The self-professed king of the male feminists has had his downfall, sparking a flurry of social media outrage. My initial reaction to his reprehensible behavior was that of equal parts disgust and anxiety. So few men call themselves feminist that I was genuinely afraid I might be lumped in with him. Often, I've taken an apologist's stance, speaking in front of a skeptical, yet potentially sympathetic audience. It took me a while to learn the lingo and refine my beliefs, and I intend to continue to build upon those initial gains for the rest of my life.
These times do not always invite trust and belief, but I have a great admiration for those who leave the possibility for both open. Polarization is the buzzword for the current day, from Congress to the workplace; I often wonder whether this is perception or reality. There have been other periods in history full of strife, mistrust, and spleen for an enemy or adversary. Today we are aboard a ship headed for the New World, with only minimal understanding of how to reach our intended destination.
Relatively few men have been involved in feminist discourse. Some recoil from the threat of real or imagined emasculation, as though their very manhood is on the chopping block. This comes across as hostility, but it is mostly based in fear. Others have never had any prior reason to entertain what they see only as womens' issues and feel no compelling reason to start now. They've never been taught to think otherwise.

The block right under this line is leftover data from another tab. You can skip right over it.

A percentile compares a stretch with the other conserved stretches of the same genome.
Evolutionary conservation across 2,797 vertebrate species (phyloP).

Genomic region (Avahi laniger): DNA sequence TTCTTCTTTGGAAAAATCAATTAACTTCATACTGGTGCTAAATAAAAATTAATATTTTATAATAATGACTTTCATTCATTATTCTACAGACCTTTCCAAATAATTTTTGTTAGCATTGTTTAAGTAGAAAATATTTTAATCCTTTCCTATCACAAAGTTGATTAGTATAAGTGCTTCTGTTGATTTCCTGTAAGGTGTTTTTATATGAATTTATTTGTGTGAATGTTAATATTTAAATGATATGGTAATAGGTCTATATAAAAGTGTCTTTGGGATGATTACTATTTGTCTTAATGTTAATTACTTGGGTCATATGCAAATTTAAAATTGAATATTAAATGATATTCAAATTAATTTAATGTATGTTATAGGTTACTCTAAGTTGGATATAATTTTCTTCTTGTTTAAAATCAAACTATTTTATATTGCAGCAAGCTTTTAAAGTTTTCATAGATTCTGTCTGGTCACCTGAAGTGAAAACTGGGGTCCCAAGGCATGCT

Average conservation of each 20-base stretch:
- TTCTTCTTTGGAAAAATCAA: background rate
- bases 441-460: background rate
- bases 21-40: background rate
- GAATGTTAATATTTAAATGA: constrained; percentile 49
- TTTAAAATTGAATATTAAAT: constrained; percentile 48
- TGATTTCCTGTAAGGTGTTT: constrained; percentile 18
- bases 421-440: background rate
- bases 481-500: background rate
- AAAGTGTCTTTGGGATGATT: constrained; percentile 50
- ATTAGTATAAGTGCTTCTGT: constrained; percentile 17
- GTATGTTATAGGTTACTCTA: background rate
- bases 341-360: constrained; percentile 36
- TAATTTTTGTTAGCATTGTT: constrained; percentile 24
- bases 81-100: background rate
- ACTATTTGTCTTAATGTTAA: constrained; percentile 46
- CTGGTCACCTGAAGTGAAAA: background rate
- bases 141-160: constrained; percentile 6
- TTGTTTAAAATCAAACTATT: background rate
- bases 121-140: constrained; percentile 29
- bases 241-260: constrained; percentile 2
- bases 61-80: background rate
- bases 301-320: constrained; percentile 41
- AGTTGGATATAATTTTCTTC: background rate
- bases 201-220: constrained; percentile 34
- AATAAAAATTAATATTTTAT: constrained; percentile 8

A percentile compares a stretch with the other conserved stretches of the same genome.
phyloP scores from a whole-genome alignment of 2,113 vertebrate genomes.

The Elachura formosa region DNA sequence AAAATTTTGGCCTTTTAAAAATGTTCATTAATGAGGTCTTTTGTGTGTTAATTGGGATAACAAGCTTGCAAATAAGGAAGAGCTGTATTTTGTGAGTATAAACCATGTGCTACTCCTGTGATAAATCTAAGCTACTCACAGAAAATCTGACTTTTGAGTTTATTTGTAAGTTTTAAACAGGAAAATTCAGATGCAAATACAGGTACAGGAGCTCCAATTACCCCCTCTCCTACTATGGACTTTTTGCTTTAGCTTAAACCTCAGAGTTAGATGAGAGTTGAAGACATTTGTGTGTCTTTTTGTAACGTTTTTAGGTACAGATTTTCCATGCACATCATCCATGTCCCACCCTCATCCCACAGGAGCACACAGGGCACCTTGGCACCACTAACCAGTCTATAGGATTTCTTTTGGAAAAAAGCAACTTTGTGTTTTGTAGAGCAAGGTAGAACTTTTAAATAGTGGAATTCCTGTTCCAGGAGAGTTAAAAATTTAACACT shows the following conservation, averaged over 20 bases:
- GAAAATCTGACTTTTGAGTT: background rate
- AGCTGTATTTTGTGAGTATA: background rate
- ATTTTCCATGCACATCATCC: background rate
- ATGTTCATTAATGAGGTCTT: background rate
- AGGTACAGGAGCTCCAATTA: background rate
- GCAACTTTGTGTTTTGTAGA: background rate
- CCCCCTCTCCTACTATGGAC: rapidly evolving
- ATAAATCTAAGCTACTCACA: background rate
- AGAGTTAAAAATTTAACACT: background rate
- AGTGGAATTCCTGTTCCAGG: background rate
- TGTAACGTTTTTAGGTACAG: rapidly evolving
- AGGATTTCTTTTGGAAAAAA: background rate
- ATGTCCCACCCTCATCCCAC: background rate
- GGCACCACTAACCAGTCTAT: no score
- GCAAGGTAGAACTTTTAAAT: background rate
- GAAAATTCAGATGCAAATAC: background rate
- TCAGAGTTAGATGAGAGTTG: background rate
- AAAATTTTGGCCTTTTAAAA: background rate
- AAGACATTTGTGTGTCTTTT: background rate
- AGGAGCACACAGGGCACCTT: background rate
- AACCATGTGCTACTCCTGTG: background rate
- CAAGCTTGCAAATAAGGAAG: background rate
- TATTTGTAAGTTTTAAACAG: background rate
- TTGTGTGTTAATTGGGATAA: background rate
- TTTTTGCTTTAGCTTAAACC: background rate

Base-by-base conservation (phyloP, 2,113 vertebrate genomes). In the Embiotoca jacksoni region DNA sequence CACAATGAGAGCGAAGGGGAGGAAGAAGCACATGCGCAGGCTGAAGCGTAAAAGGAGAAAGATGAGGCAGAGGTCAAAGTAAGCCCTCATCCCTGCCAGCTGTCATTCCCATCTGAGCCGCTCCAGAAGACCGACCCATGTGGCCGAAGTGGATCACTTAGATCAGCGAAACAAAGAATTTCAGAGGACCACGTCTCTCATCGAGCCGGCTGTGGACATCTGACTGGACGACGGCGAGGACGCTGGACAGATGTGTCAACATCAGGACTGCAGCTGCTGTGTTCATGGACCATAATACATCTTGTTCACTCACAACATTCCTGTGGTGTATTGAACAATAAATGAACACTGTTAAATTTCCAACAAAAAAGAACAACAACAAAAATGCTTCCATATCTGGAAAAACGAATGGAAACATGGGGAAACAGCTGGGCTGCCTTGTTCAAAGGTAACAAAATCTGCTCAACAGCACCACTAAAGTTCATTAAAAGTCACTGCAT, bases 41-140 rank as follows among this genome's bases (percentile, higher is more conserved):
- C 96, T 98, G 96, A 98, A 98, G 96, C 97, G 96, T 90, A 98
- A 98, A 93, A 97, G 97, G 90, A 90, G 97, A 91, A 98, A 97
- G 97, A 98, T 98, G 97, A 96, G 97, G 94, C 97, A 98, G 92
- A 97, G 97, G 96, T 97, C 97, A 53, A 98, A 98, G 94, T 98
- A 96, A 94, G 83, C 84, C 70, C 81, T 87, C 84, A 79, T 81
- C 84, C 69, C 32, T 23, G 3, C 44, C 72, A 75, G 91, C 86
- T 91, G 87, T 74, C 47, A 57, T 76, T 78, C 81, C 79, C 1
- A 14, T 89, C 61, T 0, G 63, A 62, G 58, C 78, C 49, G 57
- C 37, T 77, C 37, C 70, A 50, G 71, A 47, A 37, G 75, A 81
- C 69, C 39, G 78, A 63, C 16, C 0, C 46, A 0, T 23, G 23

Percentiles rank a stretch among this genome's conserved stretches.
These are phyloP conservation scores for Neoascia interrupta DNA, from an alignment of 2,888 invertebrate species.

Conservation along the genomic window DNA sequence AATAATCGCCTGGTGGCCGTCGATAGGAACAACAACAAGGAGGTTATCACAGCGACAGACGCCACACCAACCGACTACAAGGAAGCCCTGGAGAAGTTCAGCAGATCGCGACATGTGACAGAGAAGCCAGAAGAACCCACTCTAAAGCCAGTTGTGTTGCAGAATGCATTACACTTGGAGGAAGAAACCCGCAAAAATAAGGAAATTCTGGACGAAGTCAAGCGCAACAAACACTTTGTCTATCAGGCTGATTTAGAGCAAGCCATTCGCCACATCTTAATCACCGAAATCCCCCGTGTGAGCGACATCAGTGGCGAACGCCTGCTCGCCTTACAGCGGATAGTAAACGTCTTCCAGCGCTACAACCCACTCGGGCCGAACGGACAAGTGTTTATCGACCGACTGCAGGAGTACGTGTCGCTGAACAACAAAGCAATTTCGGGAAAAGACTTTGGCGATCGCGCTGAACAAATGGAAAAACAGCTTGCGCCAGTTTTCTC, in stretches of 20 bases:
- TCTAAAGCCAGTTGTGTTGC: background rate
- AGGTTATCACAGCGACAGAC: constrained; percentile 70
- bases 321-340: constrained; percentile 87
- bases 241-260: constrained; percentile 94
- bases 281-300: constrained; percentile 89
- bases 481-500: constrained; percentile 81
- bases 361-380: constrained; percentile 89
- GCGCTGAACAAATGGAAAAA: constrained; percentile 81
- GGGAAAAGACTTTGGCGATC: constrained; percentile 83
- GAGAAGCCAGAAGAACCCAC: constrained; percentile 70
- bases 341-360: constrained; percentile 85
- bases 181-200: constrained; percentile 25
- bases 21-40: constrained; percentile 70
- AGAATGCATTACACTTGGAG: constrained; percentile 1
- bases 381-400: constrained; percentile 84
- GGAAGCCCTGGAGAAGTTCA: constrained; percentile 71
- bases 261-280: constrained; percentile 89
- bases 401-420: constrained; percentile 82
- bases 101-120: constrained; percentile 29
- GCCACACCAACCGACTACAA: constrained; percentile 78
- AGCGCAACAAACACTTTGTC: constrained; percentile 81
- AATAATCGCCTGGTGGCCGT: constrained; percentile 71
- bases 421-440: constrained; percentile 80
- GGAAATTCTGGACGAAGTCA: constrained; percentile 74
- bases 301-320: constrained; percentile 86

I won't pretend that I will ever understand all of it. None of us pick our parents, our upbringing, our social class, our racial identity, our sexual orientation, and our biological gender. We are, to some extent, locked into a particular mindset from birth. All of our thoughts and feelings are filtered first through that kaleidoscope, though we can learn to look outside ourselves for the sake of compassion and mercy. Additionally, we are highly indebted to a generational mindset that will frame our thoughts for the whole of our lives. This makes it difficult for us to push aside judgment for the sake of greater comprehension, especially when that quantum leap cannot be easily understood.
Feminism has sought to encourage intersections between broad concepts like race and poverty, religion and class conflict. If I were speaking of a religious matter, I'd say that the current state of affairs is part of continuing revelation. Ideas and philosophies change dramatically over time. Someone sees a need for change and casts aside a prior way of thinking. Forty years ago has everything and nothing in common with today.
How does one become a male ally? The answer depends entirely on the person. Each of us starts somewhere. Listening is essential and with it a willingness to be constantly challenged for the sake of greater growth and personal development. Constructive criticism produces maturation of perspective and the humility necessary to continue to learn. We're all susceptible to hubris, especially when we think we no longer have a need to be taught. That is our challenge and the ideal we seek, although each of us will fall short of it from time to time.